Can the North Sea’s good times roll again?

Sign of the times: in 2016 there were at least a dozen rigs standing idle along Cromarty Firth. Credit David Dixon

Oil operators seeking significant tax breaks to boost activity were disappointed this week when the chancellor instead bought time by setting up a committee, Murray Richie reports.

Just as the UK’s offshore oil industry is making optimistic sounds for the first time in years, the politics of oil are, surprisingly, being shunned by the Scottish National Party.

In the 2014 Scottish independence referendum the SNP were badly burned when the collapse in the oil price meant the party’s optimistic revenue predictions blew up in the then leader Alex Salmond’s face.

Nicola Sturgeon, Scotland’s nationalist first minister, wants no repeat as she contemplates Indyref2. Her party strategists are ignoring the renewed sense of offshore industry optimism for fear of being embarrassed a second time.

This means projected oil revenues will not be built into Scottish government economic planning. If, as expected, they materialise they will be regarded only as a “windfall”, according to Andrew Wilson, former SNP member of the Scottish Parliament and chair of the party’s Growth Commission.

That, at least, is his recommendation. His views on the SNP’s other big failure last time – the currency question – are being worked on with a sense of urgency amid speculation that an announcement on Indyref2 is imminent.

If his oil policy is adopted – as it certainly will be – this will mark the first time in more than 40 years that the SNP will fight a campaign without oil as a major weapon.

The old “It’s Scotland’s Oil” slogan will be abandoned as the party argues that times have changed. Westminster has already squandered decades of oil money, the SNP argues, and the price of those reserves still recoverable is impossible to predict.

But there is a new air of expectancy in the industry. “After the past few years we are coming up for air after a very difficult period,” Mike Tholen, head of Upstream Policy at Oil and Gas UK, told BBC Scotland on Tuesday. He predicted that 2017 would be a better year than last.

… The industry can continue to provide a secure supply of primary energy for many years to come, as well as high-value jobs, transferable technologies and wealth for the nation

Analysts believe that after two years of streamlining costs there is now a need for investment as the oil price, currently back over $50 a barrel seems to be nudging towards $60 with no sign of it dropping again.

New international investment is justified, says Mr Tholen, after the lowering of the industry’s cost base and improvements in competitiveness.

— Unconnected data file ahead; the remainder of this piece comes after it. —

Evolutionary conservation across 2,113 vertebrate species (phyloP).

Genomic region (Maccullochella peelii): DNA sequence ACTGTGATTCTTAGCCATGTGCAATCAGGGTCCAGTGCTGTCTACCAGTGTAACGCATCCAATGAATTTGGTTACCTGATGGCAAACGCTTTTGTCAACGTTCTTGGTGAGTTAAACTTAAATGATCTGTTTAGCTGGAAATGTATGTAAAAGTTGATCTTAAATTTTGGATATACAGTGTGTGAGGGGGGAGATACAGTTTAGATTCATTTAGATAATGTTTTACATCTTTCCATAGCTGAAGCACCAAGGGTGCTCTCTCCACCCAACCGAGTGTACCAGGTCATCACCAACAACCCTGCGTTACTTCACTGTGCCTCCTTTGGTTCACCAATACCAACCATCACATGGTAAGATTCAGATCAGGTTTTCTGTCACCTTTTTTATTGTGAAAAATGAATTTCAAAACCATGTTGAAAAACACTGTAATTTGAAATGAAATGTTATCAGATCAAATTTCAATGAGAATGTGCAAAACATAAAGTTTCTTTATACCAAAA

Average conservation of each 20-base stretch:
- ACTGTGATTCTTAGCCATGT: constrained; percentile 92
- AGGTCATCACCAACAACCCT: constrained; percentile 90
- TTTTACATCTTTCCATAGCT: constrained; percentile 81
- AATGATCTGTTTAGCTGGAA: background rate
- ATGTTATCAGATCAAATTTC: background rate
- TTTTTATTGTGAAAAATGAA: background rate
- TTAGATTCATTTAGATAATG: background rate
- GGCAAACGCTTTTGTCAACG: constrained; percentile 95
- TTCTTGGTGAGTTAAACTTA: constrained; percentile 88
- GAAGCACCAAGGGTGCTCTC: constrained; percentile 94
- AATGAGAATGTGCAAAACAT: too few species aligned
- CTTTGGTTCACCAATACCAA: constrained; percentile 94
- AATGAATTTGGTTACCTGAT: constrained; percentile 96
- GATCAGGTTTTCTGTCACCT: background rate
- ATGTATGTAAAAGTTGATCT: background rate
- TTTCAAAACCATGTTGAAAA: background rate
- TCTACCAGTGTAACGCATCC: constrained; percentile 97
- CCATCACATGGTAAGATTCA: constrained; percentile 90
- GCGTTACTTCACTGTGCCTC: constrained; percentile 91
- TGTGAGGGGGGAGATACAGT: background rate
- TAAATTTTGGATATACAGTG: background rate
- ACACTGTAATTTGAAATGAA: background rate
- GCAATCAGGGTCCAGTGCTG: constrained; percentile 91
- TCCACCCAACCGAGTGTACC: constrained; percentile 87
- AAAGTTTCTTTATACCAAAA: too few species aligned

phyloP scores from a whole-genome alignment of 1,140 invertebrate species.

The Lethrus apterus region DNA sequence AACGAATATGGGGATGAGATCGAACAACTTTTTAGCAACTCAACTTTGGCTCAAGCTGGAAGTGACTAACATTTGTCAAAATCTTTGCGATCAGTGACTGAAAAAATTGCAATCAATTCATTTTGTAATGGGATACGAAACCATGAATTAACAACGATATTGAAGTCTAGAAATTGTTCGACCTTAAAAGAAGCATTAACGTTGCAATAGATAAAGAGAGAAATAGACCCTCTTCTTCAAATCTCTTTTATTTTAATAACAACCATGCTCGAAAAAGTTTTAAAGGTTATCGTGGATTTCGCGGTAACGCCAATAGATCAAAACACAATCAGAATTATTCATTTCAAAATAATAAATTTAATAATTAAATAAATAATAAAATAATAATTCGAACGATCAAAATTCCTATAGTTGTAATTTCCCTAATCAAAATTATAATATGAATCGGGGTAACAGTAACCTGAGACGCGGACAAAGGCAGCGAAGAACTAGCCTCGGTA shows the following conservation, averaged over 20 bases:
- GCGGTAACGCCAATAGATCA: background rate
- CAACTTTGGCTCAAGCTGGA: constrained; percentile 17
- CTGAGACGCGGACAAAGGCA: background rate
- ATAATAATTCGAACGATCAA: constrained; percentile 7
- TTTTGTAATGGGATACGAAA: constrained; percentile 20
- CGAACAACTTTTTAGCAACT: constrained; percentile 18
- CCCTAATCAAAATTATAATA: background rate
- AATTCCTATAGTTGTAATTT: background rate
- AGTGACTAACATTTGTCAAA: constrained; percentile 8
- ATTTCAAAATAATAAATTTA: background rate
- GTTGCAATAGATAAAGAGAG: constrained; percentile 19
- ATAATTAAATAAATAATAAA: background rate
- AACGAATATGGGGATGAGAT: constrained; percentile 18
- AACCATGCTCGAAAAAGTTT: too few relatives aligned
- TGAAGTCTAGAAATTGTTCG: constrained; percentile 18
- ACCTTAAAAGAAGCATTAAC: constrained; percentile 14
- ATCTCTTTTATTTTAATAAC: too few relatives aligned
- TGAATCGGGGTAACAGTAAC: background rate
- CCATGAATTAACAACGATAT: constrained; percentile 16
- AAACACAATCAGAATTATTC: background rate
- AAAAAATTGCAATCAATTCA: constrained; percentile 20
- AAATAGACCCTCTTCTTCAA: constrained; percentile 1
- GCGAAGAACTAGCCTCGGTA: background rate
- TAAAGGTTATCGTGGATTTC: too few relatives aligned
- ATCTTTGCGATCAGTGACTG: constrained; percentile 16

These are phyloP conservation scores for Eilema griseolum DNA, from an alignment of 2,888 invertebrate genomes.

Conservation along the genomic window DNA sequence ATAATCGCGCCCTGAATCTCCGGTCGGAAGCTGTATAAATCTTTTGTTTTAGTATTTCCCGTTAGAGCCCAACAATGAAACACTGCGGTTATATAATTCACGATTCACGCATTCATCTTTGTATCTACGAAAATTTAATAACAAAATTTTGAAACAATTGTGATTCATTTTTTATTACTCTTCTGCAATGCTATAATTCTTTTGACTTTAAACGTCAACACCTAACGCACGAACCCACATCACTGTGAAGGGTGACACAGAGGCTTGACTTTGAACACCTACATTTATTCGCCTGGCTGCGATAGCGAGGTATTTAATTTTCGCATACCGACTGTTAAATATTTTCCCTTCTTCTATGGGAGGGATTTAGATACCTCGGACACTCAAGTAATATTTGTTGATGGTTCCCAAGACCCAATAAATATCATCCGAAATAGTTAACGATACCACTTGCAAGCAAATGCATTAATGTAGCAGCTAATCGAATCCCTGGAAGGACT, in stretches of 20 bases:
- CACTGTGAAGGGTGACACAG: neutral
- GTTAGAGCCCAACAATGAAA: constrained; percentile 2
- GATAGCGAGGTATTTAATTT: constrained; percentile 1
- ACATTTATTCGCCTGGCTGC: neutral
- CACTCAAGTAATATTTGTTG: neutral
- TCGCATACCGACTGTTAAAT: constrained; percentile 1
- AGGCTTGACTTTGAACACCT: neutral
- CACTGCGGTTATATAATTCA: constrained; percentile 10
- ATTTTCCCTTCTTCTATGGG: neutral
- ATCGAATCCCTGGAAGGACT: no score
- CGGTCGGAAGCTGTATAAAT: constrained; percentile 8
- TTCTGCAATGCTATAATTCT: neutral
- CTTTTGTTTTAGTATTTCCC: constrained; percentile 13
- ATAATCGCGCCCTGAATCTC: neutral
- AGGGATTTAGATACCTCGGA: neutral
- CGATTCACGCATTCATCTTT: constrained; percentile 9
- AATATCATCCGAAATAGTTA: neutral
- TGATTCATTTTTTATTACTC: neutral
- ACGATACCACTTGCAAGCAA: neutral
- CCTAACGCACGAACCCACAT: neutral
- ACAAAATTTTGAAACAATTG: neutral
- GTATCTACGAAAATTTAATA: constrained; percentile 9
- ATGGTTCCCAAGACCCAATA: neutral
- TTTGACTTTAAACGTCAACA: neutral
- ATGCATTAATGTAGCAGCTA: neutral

“We are making ourselves fit for $50 to $55 a barrel,” he says. After more than 120,000 job losses since the price collapse, the industry is now “treading water” on employment.

Deirdre Michie, chief executive of Oil & Gas UK, foresees North Sea exploration and production returning to a positive cash flow for the first time since 2013 if costs are contained and commodity prices hold.

In her annual update she calls for decommissioning to be managed in a way that maximises economic recovery.

“With up to an estimated 20 billion barrels of remaining hydrocarbons to recover, and with the right governmental support, the industry can continue to provide a secure supply of primary energy for many years to come, as well as high-value jobs, transferable technologies and wealth for the nation,” Ms Michie says.

In parallel with exploration and extraction will be new opportunities presented by decommissioning. Clearing up after oil is the new big business, but it is complicated by major environmental arguments.

Should the oil companies be made to clear away abandoned sea structures or should some of them be left in place?

Shell, for example, wants some structures in the Brent field to stay put despite international rules stating they should be dismantled and removed.

Shell says these massive structures were not built to be removed and will be useful as navigational aids for shipping and useful for encouraging revival of fish stocks.

Green and environmental groups go along with some of this argument, but only so far. They accept there are some advantages in leaving some structures in place, but suspect Shell is simply trying to save money while risking pollution.

Chancellor Philip Hammond’s Spring Budget on Wednesday proved a disappointment for North Sea operators seeking significant tax breaks to boost activity.

Instead of announcing incentives for extending the life of dwindling oil fields and encouraging decommissioning, the chancellor took the cautious option and, in effect, bought time by setting up a committee.

He said a panel of experts would investigate the tax regime with a view to stimulating new investment.



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